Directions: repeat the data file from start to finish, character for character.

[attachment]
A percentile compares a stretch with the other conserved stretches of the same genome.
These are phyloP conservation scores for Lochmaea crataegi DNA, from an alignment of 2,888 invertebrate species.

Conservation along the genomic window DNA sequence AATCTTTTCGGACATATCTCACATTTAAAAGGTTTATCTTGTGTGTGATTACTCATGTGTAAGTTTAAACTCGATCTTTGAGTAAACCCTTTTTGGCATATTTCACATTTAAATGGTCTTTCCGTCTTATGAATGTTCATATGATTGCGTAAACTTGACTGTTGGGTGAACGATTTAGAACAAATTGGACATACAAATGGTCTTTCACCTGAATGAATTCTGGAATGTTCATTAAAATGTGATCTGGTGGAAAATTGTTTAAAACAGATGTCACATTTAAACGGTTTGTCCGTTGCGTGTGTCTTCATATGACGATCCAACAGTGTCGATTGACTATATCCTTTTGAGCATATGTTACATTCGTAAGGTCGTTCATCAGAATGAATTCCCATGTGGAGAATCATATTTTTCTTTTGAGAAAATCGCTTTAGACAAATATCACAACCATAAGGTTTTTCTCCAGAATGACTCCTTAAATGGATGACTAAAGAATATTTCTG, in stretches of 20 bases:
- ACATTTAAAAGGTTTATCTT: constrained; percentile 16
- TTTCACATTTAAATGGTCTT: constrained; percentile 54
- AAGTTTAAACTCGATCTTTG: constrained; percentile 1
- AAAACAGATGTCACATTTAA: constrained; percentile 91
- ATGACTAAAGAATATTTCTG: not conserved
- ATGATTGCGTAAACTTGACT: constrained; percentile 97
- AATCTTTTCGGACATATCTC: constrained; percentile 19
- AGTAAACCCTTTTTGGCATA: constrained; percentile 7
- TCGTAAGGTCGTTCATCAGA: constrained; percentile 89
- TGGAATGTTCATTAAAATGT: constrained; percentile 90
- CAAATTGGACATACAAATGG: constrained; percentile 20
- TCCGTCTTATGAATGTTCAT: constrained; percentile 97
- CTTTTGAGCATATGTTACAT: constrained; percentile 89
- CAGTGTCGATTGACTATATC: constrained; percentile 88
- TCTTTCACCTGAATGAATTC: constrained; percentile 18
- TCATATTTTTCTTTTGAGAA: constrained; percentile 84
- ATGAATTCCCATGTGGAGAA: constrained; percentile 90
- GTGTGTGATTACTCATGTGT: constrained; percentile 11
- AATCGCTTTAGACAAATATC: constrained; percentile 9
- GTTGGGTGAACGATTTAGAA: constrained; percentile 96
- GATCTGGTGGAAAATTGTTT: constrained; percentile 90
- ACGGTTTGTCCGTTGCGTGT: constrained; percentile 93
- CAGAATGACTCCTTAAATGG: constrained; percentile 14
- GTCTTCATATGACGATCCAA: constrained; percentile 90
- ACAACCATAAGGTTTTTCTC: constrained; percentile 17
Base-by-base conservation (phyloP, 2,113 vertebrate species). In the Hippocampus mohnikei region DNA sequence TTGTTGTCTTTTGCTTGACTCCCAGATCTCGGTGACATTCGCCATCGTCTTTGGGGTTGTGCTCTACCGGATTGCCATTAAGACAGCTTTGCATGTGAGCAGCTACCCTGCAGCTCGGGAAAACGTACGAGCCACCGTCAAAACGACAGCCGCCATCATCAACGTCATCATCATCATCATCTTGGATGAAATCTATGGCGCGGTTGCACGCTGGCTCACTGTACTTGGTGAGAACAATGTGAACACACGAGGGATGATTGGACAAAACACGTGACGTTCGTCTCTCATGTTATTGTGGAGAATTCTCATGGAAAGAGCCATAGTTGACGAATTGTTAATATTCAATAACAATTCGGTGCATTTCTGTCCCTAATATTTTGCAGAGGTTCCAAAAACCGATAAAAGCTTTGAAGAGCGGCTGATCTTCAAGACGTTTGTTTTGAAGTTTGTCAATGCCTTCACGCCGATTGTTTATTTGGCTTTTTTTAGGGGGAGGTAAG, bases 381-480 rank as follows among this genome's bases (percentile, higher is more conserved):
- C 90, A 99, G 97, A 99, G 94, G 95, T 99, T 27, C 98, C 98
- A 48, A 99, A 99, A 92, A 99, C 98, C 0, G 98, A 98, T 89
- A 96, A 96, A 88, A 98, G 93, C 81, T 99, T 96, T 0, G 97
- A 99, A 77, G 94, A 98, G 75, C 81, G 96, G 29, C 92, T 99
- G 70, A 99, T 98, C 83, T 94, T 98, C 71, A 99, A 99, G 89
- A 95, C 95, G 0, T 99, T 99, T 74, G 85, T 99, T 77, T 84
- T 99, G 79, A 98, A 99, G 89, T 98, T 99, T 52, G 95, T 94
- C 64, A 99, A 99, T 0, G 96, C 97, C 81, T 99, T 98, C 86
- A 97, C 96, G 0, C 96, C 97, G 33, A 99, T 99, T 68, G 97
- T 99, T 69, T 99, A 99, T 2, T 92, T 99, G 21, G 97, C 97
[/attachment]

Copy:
A percentile compares a stretch with the other conserved stretches of the same genome.
These are phyloP conservation scores for Lochmaea crataegi DNA, from an alignment of 2,888 invertebrate species.

Conservation along the genomic window DNA sequence AATCTTTTCGGACATATCTCACATTTAAAAGGTTTATCTTGTGTGTGATTACTCATGTGTAAGTTTAAACTCGATCTTTGAGTAAACCCTTTTTGGCATATTTCACATTTAAATGGTCTTTCCGTCTTATGAATGTTCATATGATTGCGTAAACTTGACTGTTGGGTGAACGATTTAGAACAAATTGGACATACAAATGGTCTTTCACCTGAATGAATTCTGGAATGTTCATTAAAATGTGATCTGGTGGAAAATTGTTTAAAACAGATGTCACATTTAAACGGTTTGTCCGTTGCGTGTGTCTTCATATGACGATCCAACAGTGTCGATTGACTATATCCTTTTGAGCATATGTTACATTCGTAAGGTCGTTCATCAGAATGAATTCCCATGTGGAGAATCATATTTTTCTTTTGAGAAAATCGCTTTAGACAAATATCACAACCATAAGGTTTTTCTCCAGAATGACTCCTTAAATGGATGACTAAAGAATATTTCTG, in stretches of 20 bases:
- ACATTTAAAAGGTTTATCTT: constrained; percentile 16
- TTTCACATTTAAATGGTCTT: constrained; percentile 54
- AAGTTTAAACTCGATCTTTG: constrained; percentile 1
- AAAACAGATGTCACATTTAA: constrained; percentile 91
- ATGACTAAAGAATATTTCTG: not conserved
- ATGATTGCGTAAACTTGACT: constrained; percentile 97
- AATCTTTTCGGACATATCTC: constrained; percentile 19
- AGTAAACCCTTTTTGGCATA: constrained; percentile 7
- TCGTAAGGTCGTTCATCAGA: constrained; percentile 89
- TGGAATGTTCATTAAAATGT: constrained; percentile 90
- CAAATTGGACATACAAATGG: constrained; percentile 20
- TCCGTCTTATGAATGTTCAT: constrained; percentile 97
- CTTTTGAGCATATGTTACAT: constrained; percentile 89
- CAGTGTCGATTGACTATATC: constrained; percentile 88
- TCTTTCACCTGAATGAATTC: constrained; percentile 18
- TCATATTTTTCTTTTGAGAA: constrained; percentile 84
- ATGAATTCCCATGTGGAGAA: constrained; percentile 90
- GTGTGTGATTACTCATGTGT: constrained; percentile 11
- AATCGCTTTAGACAAATATC: constrained; percentile 9
- GTTGGGTGAACGATTTAGAA: constrained; percentile 96
- GATCTGGTGGAAAATTGTTT: constrained; percentile 90
- ACGGTTTGTCCGTTGCGTGT: constrained; percentile 93
- CAGAATGACTCCTTAAATGG: constrained; percentile 14
- GTCTTCATATGACGATCCAA: constrained; percentile 90
- ACAACCATAAGGTTTTTCTC: constrained; percentile 17
Base-by-base conservation (phyloP, 2,113 vertebrate species). In the Hippocampus mohnikei region DNA sequence TTGTTGTCTTTTGCTTGACTCCCAGATCTCGGTGACATTCGCCATCGTCTTTGGGGTTGTGCTCTACCGGATTGCCATTAAGACAGCTTTGCATGTGAGCAGCTACCCTGCAGCTCGGGAAAACGTACGAGCCACCGTCAAAACGACAGCCGCCATCATCAACGTCATCATCATCATCATCTTGGATGAAATCTATGGCGCGGTTGCACGCTGGCTCACTGTACTTGGTGAGAACAATGTGAACACACGAGGGATGATTGGACAAAACACGTGACGTTCGTCTCTCATGTTATTGTGGAGAATTCTCATGGAAAGAGCCATAGTTGACGAATTGTTAATATTCAATAACAATTCGGTGCATTTCTGTCCCTAATATTTTGCAGAGGTTCCAAAAACCGATAAAAGCTTTGAAGAGCGGCTGATCTTCAAGACGTTTGTTTTGAAGTTTGTCAATGCCTTCACGCCGATTGTTTATTTGGCTTTTTTTAGGGGGAGGTAAG, bases 381-480 rank as follows among this genome's bases (percentile, higher is more conserved):
- C 90, A 99, G 97, A 99, G 94, G 95, T 99, T 27, C 98, C 98
- A 48, A 99, A 99, A 92, A 99, C 98, C 0, G 98, A 98, T 89
- A 96, A 96, A 88, A 98, G 93, C 81, T 99, T 96, T 0, G 97
- A 99, A 77, G 94, A 98, G 75, C 81, G 96, G 29, C 92, T 99
- G 70, A 99, T 98, C 83, T 94, T 98, C 71, A 99, A 99, G 89
- A 95, C 95, G 0, T 99, T 99, T 74, G 85, T 99, T 77, T 84
- T 99, G 79, A 98, A 99, G 89, T 98, T 99, T 52, G 95, T 94
- C 64, A 99, A 99, T 0, G 96, C 97, C 81, T 99, T 98, C 86
- A 97, C 96, G 0, C 96, C 97, G 33, A 99, T 99, T 68, G 97
- T 99, T 69, T 99, A 99, T 2, T 92, T 99, G 21, G 97, C 97